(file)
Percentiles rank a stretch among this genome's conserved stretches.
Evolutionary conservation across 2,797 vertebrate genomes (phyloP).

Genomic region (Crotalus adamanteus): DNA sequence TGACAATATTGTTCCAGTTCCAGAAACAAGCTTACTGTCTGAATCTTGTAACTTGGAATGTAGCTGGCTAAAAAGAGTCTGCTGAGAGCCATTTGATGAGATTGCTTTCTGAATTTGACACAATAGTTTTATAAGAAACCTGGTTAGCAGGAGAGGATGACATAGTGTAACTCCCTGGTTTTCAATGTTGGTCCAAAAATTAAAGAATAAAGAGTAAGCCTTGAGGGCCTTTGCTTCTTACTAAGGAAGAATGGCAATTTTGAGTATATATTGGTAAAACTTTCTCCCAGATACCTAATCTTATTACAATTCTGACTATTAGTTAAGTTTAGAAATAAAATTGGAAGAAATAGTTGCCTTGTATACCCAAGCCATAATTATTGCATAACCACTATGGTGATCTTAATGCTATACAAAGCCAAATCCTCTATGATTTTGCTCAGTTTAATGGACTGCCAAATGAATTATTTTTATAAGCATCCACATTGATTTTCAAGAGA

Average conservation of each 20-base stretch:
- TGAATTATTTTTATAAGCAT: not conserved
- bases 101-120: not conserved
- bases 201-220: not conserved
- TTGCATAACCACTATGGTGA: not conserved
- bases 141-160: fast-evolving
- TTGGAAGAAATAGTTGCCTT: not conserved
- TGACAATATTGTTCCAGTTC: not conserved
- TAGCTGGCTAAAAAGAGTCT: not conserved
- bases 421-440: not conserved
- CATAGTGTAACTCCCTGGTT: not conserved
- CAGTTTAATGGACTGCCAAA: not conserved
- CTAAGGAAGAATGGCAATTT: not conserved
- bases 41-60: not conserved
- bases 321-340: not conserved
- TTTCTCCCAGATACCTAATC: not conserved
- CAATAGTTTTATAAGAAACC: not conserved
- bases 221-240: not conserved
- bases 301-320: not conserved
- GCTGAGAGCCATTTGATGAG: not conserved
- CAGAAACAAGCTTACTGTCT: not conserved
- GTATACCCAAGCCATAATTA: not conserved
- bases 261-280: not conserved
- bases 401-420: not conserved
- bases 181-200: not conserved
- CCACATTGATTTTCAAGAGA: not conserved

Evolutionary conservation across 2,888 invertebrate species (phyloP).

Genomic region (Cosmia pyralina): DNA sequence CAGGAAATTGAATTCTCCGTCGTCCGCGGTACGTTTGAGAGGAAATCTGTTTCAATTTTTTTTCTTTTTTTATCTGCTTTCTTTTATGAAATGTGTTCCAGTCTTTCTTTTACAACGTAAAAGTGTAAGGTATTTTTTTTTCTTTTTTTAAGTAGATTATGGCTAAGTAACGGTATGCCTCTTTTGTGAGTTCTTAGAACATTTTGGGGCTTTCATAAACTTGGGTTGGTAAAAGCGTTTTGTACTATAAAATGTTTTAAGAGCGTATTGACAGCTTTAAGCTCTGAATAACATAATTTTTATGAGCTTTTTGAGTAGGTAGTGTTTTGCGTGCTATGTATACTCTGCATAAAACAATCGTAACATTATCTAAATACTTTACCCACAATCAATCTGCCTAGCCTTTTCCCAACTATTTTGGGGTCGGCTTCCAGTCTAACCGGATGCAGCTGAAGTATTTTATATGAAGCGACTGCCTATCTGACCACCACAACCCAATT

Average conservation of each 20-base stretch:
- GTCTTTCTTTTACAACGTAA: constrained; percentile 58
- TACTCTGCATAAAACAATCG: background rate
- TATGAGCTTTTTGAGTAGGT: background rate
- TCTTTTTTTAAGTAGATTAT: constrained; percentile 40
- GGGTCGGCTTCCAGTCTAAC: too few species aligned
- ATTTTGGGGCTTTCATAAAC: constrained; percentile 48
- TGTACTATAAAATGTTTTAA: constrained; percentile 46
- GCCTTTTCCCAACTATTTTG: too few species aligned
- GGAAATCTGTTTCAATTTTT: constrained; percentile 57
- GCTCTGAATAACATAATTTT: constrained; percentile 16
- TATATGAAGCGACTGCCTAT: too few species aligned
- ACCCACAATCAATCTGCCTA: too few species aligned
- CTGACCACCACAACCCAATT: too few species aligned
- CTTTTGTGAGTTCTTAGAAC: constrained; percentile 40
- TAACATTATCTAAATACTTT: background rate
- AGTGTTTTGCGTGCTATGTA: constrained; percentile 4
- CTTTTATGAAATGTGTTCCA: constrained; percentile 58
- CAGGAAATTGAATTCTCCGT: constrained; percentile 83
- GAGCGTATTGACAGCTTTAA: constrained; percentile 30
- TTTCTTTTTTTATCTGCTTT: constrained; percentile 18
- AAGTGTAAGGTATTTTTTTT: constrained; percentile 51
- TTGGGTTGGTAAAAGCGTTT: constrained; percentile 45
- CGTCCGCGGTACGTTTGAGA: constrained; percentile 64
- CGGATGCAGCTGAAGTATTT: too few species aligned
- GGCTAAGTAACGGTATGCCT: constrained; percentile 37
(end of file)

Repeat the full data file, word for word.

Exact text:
Percentiles rank a stretch among this genome's conserved stretches.
Evolutionary conservation across 2,797 vertebrate genomes (phyloP).

Genomic region (Crotalus adamanteus): DNA sequence TGACAATATTGTTCCAGTTCCAGAAACAAGCTTACTGTCTGAATCTTGTAACTTGGAATGTAGCTGGCTAAAAAGAGTCTGCTGAGAGCCATTTGATGAGATTGCTTTCTGAATTTGACACAATAGTTTTATAAGAAACCTGGTTAGCAGGAGAGGATGACATAGTGTAACTCCCTGGTTTTCAATGTTGGTCCAAAAATTAAAGAATAAAGAGTAAGCCTTGAGGGCCTTTGCTTCTTACTAAGGAAGAATGGCAATTTTGAGTATATATTGGTAAAACTTTCTCCCAGATACCTAATCTTATTACAATTCTGACTATTAGTTAAGTTTAGAAATAAAATTGGAAGAAATAGTTGCCTTGTATACCCAAGCCATAATTATTGCATAACCACTATGGTGATCTTAATGCTATACAAAGCCAAATCCTCTATGATTTTGCTCAGTTTAATGGACTGCCAAATGAATTATTTTTATAAGCATCCACATTGATTTTCAAGAGA

Average conservation of each 20-base stretch:
- TGAATTATTTTTATAAGCAT: not conserved
- bases 101-120: not conserved
- bases 201-220: not conserved
- TTGCATAACCACTATGGTGA: not conserved
- bases 141-160: fast-evolving
- TTGGAAGAAATAGTTGCCTT: not conserved
- TGACAATATTGTTCCAGTTC: not conserved
- TAGCTGGCTAAAAAGAGTCT: not conserved
- bases 421-440: not conserved
- CATAGTGTAACTCCCTGGTT: not conserved
- CAGTTTAATGGACTGCCAAA: not conserved
- CTAAGGAAGAATGGCAATTT: not conserved
- bases 41-60: not conserved
- bases 321-340: not conserved
- TTTCTCCCAGATACCTAATC: not conserved
- CAATAGTTTTATAAGAAACC: not conserved
- bases 221-240: not conserved
- bases 301-320: not conserved
- GCTGAGAGCCATTTGATGAG: not conserved
- CAGAAACAAGCTTACTGTCT: not conserved
- GTATACCCAAGCCATAATTA: not conserved
- bases 261-280: not conserved
- bases 401-420: not conserved
- bases 181-200: not conserved
- CCACATTGATTTTCAAGAGA: not conserved

Evolutionary conservation across 2,888 invertebrate species (phyloP).

Genomic region (Cosmia pyralina): DNA sequence CAGGAAATTGAATTCTCCGTCGTCCGCGGTACGTTTGAGAGGAAATCTGTTTCAATTTTTTTTCTTTTTTTATCTGCTTTCTTTTATGAAATGTGTTCCAGTCTTTCTTTTACAACGTAAAAGTGTAAGGTATTTTTTTTTCTTTTTTTAAGTAGATTATGGCTAAGTAACGGTATGCCTCTTTTGTGAGTTCTTAGAACATTTTGGGGCTTTCATAAACTTGGGTTGGTAAAAGCGTTTTGTACTATAAAATGTTTTAAGAGCGTATTGACAGCTTTAAGCTCTGAATAACATAATTTTTATGAGCTTTTTGAGTAGGTAGTGTTTTGCGTGCTATGTATACTCTGCATAAAACAATCGTAACATTATCTAAATACTTTACCCACAATCAATCTGCCTAGCCTTTTCCCAACTATTTTGGGGTCGGCTTCCAGTCTAACCGGATGCAGCTGAAGTATTTTATATGAAGCGACTGCCTATCTGACCACCACAACCCAATT

Average conservation of each 20-base stretch:
- GTCTTTCTTTTACAACGTAA: constrained; percentile 58
- TACTCTGCATAAAACAATCG: background rate
- TATGAGCTTTTTGAGTAGGT: background rate
- TCTTTTTTTAAGTAGATTAT: constrained; percentile 40
- GGGTCGGCTTCCAGTCTAAC: too few species aligned
- ATTTTGGGGCTTTCATAAAC: constrained; percentile 48
- TGTACTATAAAATGTTTTAA: constrained; percentile 46
- GCCTTTTCCCAACTATTTTG: too few species aligned
- GGAAATCTGTTTCAATTTTT: constrained; percentile 57
- GCTCTGAATAACATAATTTT: constrained; percentile 16
- TATATGAAGCGACTGCCTAT: too few species aligned
- ACCCACAATCAATCTGCCTA: too few species aligned
- CTGACCACCACAACCCAATT: too few species aligned
- CTTTTGTGAGTTCTTAGAAC: constrained; percentile 40
- TAACATTATCTAAATACTTT: background rate
- AGTGTTTTGCGTGCTATGTA: constrained; percentile 4
- CTTTTATGAAATGTGTTCCA: constrained; percentile 58
- CAGGAAATTGAATTCTCCGT: constrained; percentile 83
- GAGCGTATTGACAGCTTTAA: constrained; percentile 30
- TTTCTTTTTTTATCTGCTTT: constrained; percentile 18
- AAGTGTAAGGTATTTTTTTT: constrained; percentile 51
- TTGGGTTGGTAAAAGCGTTT: constrained; percentile 45
- CGTCCGCGGTACGTTTGAGA: constrained; percentile 64
- CGGATGCAGCTGAAGTATTT: too few species aligned
- GGCTAAGTAACGGTATGCCT: constrained; percentile 37